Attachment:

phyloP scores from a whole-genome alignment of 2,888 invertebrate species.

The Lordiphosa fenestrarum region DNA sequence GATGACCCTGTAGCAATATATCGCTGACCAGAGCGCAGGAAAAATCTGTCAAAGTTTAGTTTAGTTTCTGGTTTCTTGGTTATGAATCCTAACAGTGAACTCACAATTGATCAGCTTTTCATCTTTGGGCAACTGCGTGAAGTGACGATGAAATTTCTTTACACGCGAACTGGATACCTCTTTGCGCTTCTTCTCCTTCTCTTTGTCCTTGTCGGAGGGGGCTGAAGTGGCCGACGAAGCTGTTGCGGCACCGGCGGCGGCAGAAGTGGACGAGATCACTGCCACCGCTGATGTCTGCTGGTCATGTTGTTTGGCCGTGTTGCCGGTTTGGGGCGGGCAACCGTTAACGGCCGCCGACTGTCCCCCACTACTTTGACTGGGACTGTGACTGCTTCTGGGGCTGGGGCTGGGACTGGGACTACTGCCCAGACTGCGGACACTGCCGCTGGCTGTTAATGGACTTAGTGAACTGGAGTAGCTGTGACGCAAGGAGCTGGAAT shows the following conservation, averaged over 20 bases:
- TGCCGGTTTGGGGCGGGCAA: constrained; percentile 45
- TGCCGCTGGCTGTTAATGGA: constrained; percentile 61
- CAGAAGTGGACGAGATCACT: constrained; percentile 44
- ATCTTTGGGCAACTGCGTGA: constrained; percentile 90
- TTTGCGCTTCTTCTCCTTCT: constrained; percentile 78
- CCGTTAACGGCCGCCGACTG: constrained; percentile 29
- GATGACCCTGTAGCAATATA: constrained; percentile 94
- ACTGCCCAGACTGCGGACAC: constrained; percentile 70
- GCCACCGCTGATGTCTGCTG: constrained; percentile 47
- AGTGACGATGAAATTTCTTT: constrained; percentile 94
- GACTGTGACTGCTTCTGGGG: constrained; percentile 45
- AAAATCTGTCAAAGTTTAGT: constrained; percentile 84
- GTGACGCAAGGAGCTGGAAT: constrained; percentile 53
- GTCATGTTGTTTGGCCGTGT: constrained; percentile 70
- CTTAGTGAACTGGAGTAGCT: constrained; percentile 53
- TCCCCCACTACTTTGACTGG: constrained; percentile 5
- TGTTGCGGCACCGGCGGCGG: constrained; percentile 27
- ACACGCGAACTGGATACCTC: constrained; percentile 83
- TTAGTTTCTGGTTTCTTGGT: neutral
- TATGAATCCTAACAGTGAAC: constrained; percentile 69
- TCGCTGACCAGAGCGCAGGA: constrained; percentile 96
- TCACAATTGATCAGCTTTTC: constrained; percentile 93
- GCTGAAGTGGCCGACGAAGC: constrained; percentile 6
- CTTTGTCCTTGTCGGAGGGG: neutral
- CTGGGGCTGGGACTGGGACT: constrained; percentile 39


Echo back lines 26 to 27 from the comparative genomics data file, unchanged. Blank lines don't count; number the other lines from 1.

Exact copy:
- CTTTGTCCTTGTCGGAGGGG: neutral
- CTGGGGCTGGGACTGGGACT: constrained; percentile 39